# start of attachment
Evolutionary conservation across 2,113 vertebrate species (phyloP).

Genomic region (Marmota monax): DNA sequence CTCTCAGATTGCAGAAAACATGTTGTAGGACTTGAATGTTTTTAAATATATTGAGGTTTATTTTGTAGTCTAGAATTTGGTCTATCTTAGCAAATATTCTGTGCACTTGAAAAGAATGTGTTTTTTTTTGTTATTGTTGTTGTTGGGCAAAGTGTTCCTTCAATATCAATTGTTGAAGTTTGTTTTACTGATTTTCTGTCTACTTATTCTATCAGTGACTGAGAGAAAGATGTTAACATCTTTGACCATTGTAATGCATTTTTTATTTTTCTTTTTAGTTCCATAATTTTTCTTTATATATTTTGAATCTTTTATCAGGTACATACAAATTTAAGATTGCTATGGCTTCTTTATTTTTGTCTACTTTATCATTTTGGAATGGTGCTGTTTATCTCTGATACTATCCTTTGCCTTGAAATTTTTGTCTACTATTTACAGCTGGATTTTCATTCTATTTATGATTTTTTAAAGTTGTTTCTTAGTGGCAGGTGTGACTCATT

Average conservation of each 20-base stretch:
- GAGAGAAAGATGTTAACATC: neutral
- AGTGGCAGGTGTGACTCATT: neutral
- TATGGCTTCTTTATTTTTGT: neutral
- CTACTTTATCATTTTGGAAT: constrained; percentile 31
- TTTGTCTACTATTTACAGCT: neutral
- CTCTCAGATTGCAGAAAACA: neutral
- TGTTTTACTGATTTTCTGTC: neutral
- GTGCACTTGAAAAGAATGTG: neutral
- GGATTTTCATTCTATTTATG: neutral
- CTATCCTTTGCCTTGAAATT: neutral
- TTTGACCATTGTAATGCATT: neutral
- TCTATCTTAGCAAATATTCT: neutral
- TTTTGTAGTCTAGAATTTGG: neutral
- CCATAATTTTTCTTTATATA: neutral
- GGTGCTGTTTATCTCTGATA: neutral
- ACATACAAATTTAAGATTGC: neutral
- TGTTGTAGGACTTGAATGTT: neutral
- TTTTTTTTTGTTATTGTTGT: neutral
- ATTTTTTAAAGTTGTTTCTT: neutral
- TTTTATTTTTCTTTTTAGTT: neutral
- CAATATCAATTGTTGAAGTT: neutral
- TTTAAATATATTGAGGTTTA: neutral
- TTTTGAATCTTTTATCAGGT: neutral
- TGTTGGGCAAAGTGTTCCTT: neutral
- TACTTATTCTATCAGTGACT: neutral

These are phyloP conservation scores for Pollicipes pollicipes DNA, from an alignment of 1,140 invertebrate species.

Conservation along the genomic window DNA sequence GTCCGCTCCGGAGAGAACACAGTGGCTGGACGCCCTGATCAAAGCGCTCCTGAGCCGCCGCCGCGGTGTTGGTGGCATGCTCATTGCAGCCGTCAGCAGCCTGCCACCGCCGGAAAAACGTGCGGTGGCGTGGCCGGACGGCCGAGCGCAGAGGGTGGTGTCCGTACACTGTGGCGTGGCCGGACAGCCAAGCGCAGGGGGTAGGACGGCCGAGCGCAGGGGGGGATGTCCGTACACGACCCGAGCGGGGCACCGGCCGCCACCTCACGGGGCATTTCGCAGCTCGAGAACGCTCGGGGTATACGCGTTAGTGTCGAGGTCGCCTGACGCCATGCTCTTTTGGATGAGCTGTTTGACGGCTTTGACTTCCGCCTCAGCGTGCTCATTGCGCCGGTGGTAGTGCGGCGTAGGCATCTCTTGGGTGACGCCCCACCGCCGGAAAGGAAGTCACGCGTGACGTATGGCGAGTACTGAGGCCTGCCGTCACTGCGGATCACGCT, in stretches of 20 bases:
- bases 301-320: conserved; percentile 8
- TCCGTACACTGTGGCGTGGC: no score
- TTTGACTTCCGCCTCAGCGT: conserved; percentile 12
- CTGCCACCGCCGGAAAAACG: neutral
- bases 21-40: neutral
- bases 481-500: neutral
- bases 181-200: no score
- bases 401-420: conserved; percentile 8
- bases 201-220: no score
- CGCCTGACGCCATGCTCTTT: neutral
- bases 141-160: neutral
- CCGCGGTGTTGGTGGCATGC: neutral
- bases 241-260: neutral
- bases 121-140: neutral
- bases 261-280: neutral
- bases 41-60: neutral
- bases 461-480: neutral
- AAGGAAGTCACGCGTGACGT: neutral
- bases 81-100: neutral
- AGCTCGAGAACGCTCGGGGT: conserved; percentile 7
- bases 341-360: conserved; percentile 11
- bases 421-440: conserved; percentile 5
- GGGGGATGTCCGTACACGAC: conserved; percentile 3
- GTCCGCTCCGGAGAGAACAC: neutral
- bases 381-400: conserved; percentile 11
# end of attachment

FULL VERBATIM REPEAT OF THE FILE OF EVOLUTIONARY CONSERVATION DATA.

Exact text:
Evolutionary conservation across 2,113 vertebrate species (phyloP).

Genomic region (Marmota monax): DNA sequence CTCTCAGATTGCAGAAAACATGTTGTAGGACTTGAATGTTTTTAAATATATTGAGGTTTATTTTGTAGTCTAGAATTTGGTCTATCTTAGCAAATATTCTGTGCACTTGAAAAGAATGTGTTTTTTTTTGTTATTGTTGTTGTTGGGCAAAGTGTTCCTTCAATATCAATTGTTGAAGTTTGTTTTACTGATTTTCTGTCTACTTATTCTATCAGTGACTGAGAGAAAGATGTTAACATCTTTGACCATTGTAATGCATTTTTTATTTTTCTTTTTAGTTCCATAATTTTTCTTTATATATTTTGAATCTTTTATCAGGTACATACAAATTTAAGATTGCTATGGCTTCTTTATTTTTGTCTACTTTATCATTTTGGAATGGTGCTGTTTATCTCTGATACTATCCTTTGCCTTGAAATTTTTGTCTACTATTTACAGCTGGATTTTCATTCTATTTATGATTTTTTAAAGTTGTTTCTTAGTGGCAGGTGTGACTCATT

Average conservation of each 20-base stretch:
- GAGAGAAAGATGTTAACATC: neutral
- AGTGGCAGGTGTGACTCATT: neutral
- TATGGCTTCTTTATTTTTGT: neutral
- CTACTTTATCATTTTGGAAT: constrained; percentile 31
- TTTGTCTACTATTTACAGCT: neutral
- CTCTCAGATTGCAGAAAACA: neutral
- TGTTTTACTGATTTTCTGTC: neutral
- GTGCACTTGAAAAGAATGTG: neutral
- GGATTTTCATTCTATTTATG: neutral
- CTATCCTTTGCCTTGAAATT: neutral
- TTTGACCATTGTAATGCATT: neutral
- TCTATCTTAGCAAATATTCT: neutral
- TTTTGTAGTCTAGAATTTGG: neutral
- CCATAATTTTTCTTTATATA: neutral
- GGTGCTGTTTATCTCTGATA: neutral
- ACATACAAATTTAAGATTGC: neutral
- TGTTGTAGGACTTGAATGTT: neutral
- TTTTTTTTTGTTATTGTTGT: neutral
- ATTTTTTAAAGTTGTTTCTT: neutral
- TTTTATTTTTCTTTTTAGTT: neutral
- CAATATCAATTGTTGAAGTT: neutral
- TTTAAATATATTGAGGTTTA: neutral
- TTTTGAATCTTTTATCAGGT: neutral
- TGTTGGGCAAAGTGTTCCTT: neutral
- TACTTATTCTATCAGTGACT: neutral

These are phyloP conservation scores for Pollicipes pollicipes DNA, from an alignment of 1,140 invertebrate species.

Conservation along the genomic window DNA sequence GTCCGCTCCGGAGAGAACACAGTGGCTGGACGCCCTGATCAAAGCGCTCCTGAGCCGCCGCCGCGGTGTTGGTGGCATGCTCATTGCAGCCGTCAGCAGCCTGCCACCGCCGGAAAAACGTGCGGTGGCGTGGCCGGACGGCCGAGCGCAGAGGGTGGTGTCCGTACACTGTGGCGTGGCCGGACAGCCAAGCGCAGGGGGTAGGACGGCCGAGCGCAGGGGGGGATGTCCGTACACGACCCGAGCGGGGCACCGGCCGCCACCTCACGGGGCATTTCGCAGCTCGAGAACGCTCGGGGTATACGCGTTAGTGTCGAGGTCGCCTGACGCCATGCTCTTTTGGATGAGCTGTTTGACGGCTTTGACTTCCGCCTCAGCGTGCTCATTGCGCCGGTGGTAGTGCGGCGTAGGCATCTCTTGGGTGACGCCCCACCGCCGGAAAGGAAGTCACGCGTGACGTATGGCGAGTACTGAGGCCTGCCGTCACTGCGGATCACGCT, in stretches of 20 bases:
- bases 301-320: conserved; percentile 8
- TCCGTACACTGTGGCGTGGC: no score
- TTTGACTTCCGCCTCAGCGT: conserved; percentile 12
- CTGCCACCGCCGGAAAAACG: neutral
- bases 21-40: neutral
- bases 481-500: neutral
- bases 181-200: no score
- bases 401-420: conserved; percentile 8
- bases 201-220: no score
- CGCCTGACGCCATGCTCTTT: neutral
- bases 141-160: neutral
- CCGCGGTGTTGGTGGCATGC: neutral
- bases 241-260: neutral
- bases 121-140: neutral
- bases 261-280: neutral
- bases 41-60: neutral
- bases 461-480: neutral
- AAGGAAGTCACGCGTGACGT: neutral
- bases 81-100: neutral
- AGCTCGAGAACGCTCGGGGT: conserved; percentile 7
- bases 341-360: conserved; percentile 11
- bases 421-440: conserved; percentile 5
- GGGGGATGTCCGTACACGAC: conserved; percentile 3
- GTCCGCTCCGGAGAGAACAC: neutral
- bases 381-400: conserved; percentile 11